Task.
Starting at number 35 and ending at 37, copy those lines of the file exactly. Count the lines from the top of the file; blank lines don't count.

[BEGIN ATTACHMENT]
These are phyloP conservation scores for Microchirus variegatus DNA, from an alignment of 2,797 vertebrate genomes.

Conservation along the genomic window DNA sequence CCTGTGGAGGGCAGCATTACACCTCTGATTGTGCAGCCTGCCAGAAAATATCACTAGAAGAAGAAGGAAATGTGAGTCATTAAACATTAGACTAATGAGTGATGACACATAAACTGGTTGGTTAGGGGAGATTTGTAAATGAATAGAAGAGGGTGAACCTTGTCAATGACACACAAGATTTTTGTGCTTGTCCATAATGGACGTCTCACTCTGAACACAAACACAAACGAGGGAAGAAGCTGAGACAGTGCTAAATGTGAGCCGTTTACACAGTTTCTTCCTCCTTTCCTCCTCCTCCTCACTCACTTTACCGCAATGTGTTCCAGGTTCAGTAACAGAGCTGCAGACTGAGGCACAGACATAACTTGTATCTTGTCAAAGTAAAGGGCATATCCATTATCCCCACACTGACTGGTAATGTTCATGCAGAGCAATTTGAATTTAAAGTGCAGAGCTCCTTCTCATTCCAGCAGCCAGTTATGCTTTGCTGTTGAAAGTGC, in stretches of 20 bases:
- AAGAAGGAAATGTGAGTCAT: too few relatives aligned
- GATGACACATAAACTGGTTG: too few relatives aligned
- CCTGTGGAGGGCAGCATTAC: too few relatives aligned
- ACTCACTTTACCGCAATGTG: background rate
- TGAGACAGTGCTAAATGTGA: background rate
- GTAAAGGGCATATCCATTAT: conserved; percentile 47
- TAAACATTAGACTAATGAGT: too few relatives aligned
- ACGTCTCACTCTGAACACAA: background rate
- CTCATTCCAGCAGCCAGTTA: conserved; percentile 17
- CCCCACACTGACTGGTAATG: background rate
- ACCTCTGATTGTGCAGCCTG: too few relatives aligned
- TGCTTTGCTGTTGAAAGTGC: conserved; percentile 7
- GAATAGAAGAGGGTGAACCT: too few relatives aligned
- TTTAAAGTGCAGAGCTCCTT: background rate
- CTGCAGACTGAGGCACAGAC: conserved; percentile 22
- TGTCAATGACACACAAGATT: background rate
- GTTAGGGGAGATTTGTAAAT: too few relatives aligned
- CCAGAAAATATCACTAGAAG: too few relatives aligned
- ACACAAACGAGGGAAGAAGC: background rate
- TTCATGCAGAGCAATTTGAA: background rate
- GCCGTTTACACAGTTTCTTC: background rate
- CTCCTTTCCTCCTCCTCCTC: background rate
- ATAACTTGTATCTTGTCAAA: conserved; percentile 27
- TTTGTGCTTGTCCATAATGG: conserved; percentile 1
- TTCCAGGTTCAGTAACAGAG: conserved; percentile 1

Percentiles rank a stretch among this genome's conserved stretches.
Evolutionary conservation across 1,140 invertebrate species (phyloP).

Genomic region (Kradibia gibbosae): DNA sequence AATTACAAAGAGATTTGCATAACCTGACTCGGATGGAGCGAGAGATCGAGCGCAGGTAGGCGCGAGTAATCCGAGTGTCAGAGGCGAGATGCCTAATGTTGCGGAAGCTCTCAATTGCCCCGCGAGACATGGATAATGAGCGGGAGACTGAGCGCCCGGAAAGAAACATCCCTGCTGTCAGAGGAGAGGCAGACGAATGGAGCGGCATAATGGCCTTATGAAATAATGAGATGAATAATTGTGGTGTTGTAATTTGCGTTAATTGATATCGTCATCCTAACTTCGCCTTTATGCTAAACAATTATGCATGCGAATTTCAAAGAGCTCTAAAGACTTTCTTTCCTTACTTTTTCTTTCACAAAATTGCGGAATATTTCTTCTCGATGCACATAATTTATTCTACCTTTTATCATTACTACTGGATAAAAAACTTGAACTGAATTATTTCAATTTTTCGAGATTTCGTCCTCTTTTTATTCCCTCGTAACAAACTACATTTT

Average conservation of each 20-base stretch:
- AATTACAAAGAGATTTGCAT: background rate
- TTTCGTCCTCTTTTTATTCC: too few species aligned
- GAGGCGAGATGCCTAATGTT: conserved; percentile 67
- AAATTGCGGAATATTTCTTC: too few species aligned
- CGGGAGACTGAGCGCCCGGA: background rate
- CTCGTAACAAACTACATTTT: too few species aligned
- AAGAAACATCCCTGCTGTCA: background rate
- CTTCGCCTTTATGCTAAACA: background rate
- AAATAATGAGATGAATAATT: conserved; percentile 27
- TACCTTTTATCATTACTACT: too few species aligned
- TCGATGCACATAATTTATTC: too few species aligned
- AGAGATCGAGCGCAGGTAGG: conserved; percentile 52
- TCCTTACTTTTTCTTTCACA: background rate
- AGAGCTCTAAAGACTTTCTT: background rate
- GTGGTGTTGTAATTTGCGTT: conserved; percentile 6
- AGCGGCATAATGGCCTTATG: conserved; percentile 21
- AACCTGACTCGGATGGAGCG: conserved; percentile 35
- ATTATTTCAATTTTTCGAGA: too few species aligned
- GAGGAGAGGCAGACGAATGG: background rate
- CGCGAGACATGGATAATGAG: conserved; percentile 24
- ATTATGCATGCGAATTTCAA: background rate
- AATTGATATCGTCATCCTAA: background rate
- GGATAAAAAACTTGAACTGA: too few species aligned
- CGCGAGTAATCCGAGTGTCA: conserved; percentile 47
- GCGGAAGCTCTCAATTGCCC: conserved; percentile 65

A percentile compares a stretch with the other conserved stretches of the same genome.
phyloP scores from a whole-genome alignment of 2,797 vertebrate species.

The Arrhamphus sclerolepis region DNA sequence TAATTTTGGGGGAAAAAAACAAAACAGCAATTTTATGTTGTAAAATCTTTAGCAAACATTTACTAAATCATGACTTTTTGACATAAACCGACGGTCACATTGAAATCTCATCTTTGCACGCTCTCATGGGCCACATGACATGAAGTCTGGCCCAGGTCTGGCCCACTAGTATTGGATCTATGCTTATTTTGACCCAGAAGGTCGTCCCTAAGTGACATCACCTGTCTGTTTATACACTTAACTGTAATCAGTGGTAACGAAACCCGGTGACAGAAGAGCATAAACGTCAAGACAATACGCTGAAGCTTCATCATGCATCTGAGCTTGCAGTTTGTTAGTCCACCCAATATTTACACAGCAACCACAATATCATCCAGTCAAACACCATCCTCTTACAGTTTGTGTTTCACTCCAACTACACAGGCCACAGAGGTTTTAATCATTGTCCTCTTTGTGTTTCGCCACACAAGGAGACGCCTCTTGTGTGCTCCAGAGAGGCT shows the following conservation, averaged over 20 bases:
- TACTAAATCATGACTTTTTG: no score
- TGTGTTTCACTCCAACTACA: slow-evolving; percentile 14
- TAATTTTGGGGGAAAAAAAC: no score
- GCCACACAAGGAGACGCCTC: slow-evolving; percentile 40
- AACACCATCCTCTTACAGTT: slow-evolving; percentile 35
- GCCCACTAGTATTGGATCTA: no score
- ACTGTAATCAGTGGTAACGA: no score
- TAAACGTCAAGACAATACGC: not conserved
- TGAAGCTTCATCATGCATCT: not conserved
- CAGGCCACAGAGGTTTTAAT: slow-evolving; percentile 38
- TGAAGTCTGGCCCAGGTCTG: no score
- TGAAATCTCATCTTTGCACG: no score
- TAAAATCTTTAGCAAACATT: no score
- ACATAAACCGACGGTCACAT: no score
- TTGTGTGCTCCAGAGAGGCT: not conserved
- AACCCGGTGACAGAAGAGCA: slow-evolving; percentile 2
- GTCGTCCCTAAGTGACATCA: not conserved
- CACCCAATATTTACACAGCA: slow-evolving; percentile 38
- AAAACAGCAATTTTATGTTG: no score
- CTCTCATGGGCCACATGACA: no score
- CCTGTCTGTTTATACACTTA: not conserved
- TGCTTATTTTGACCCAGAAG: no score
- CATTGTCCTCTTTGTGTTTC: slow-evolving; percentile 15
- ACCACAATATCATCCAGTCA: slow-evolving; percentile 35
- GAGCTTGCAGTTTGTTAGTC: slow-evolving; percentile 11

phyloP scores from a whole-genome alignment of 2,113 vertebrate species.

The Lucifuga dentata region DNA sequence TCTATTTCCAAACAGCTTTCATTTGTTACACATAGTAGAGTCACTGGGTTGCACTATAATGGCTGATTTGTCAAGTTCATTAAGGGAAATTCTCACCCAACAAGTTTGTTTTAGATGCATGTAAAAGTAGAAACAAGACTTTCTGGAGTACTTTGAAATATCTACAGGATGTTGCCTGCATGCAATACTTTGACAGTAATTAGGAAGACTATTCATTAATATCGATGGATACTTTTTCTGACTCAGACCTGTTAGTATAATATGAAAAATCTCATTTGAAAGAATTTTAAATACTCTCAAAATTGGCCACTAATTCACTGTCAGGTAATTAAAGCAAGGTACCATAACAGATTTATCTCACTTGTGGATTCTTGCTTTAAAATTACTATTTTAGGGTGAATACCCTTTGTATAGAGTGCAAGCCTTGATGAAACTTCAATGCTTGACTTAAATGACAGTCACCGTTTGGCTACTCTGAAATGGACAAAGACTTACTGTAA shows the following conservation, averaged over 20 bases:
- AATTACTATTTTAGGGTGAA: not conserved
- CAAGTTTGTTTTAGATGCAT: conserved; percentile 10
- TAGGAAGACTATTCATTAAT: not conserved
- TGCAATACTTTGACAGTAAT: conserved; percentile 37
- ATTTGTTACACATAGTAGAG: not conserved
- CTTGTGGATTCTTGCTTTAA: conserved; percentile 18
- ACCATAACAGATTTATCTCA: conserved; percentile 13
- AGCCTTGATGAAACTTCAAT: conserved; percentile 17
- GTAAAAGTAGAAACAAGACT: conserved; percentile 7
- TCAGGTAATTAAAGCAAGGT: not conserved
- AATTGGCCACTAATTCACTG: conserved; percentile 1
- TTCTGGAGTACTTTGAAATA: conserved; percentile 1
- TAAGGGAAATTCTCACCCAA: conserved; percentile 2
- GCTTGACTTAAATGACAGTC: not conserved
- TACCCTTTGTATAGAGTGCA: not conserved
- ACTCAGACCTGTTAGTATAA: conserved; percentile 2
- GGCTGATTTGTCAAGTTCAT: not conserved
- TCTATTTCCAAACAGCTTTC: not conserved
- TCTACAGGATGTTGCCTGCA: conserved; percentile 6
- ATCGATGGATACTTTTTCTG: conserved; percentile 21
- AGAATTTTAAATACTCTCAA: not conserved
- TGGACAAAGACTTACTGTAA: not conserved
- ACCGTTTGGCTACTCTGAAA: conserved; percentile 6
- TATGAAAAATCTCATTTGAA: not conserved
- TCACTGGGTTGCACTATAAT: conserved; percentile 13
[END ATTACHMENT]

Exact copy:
- AAATTGCGGAATATTTCTTC: too few species aligned
- CGGGAGACTGAGCGCCCGGA: background rate
- CTCGTAACAAACTACATTTT: too few species aligned